Credit Suisse chief executive Tidjane Thiam has lost a high-stakes power struggle to keep his job, as the bank’s board faced down pressure from UK and US investors lobbying for chairman Urs Rohner to quit instead.
The bank’s board announced it had “unanimously accepted” Mr Thiam’s resignation on Friday morning.
Thomas Gottstein, the current head of Credit Suisse’s home business in Switzerland, will take over as chief executive. Mr Gottstein will be the first Swiss national to head the bank since Lukas Mühlemann stepped down in 2002.
The relationship between Mr Thiam and Credit Suisse’s 60-year-old chairman, who recruited him in 2015, broke down in the wake of a spying scandal last year.
The bank hired a corporate espionage company to follow Iqbal Khan, its former wealth management head, and one-time heir apparent to Mr Thiam, who defected to rival UBS.
The surveillance was uncovered by Mr Khan, resulting in a dramatic public confrontation in the centre of Zurich. Lurid revelations about the bitter rivalry between Mr Thiam and Mr Khan that followed scandalised Zurich’s staid financial community.
Mr Rohner initially supported Mr Thiam in public but his doubts grew after it emerged other departing executives had also been followed.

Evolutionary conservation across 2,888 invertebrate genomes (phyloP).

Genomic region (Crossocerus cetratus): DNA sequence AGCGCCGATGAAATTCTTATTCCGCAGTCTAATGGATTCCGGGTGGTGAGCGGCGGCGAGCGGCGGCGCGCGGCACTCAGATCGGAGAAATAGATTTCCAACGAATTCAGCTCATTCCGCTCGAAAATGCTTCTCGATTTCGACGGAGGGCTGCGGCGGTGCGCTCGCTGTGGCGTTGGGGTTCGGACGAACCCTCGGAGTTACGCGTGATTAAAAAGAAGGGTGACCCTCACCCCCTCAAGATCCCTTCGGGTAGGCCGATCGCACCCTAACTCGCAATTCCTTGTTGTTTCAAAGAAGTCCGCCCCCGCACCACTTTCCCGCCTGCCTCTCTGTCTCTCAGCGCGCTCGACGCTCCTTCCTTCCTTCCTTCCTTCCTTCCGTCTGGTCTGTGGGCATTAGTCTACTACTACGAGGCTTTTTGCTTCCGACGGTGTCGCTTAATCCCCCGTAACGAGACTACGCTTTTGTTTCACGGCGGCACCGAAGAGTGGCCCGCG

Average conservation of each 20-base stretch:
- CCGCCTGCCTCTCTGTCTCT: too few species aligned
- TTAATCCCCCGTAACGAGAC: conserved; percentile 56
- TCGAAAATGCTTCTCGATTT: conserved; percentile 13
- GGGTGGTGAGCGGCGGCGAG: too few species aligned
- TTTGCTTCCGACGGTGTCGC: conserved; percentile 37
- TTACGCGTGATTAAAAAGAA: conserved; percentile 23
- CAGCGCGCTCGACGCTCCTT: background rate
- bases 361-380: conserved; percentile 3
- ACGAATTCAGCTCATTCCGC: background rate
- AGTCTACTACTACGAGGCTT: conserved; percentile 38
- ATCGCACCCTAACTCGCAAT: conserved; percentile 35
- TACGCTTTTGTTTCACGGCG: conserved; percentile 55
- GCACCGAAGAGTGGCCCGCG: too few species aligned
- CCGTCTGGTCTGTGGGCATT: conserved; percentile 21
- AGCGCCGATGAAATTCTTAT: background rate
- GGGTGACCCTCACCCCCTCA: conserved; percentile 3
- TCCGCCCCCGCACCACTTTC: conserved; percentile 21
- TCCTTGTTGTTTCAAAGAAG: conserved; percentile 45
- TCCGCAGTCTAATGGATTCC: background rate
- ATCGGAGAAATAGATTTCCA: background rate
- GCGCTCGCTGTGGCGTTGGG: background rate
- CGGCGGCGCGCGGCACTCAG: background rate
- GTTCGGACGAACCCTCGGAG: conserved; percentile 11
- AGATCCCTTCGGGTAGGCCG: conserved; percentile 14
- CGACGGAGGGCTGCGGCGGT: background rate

The chief executive was cleared of responsibility by an external law firm, but two other executives were fired, including Mr Thiam’s closest confident Pierre Olivier Bouée.
“I had no knowledge of the observation of two former colleagues. It undoubtedly disturbed Credit Suisse and caused anxiety and hurt. I regret that this happened and it should never have taken place,” Mr Thiam said in a statement on Friday. “I have agreed with the board that I will step down from my role as CEO. I am proud of what the team has achieved during my tenure. We have turned Credit Suisse around.”
Mr Thiam’s departure will set Credit Suisse’s board on a collision course with the bank’s biggest investors, who publicly backed the 57-year old Ivorian in recent days.
Harris Associates, the bank’s largest investor, has been a vocal advocate of Mr Thiam’s, and has spoken publicly at length about the danger of ousting him from his position, blaming the efforts to undermine him on a Swiss clique within the bank, resistant to necessary reforms and hostile to outsiders.
New York-based hedge fund Eminence Capital, which owns about 2 per cent of the stock, earlier this week threatened legal action or a proxy fight against Credit Suisse’s board if they fired Mr Thiam.
“It’s not my preferred action, and I know it will be hard, but we are prepared to dig in and do this,” Eminence founder Ricky Sandler told the FT on Thursday, adding he would consider calling a special meeting of shareholders to oust Mr Rohner. “We have done these types of things before to protect our investments.”
Severin Schwan, the lead independent director on the bank’s board issued a statement in support of Mr Rohner’s ongoing chairmanship.
“Urs Rohner has led the board commendably during this turbulent time. After careful deliberations, the board has been unanimous in its actions, as well as reaffirming its full support for the chairman to complete his term until April 2021,” he said.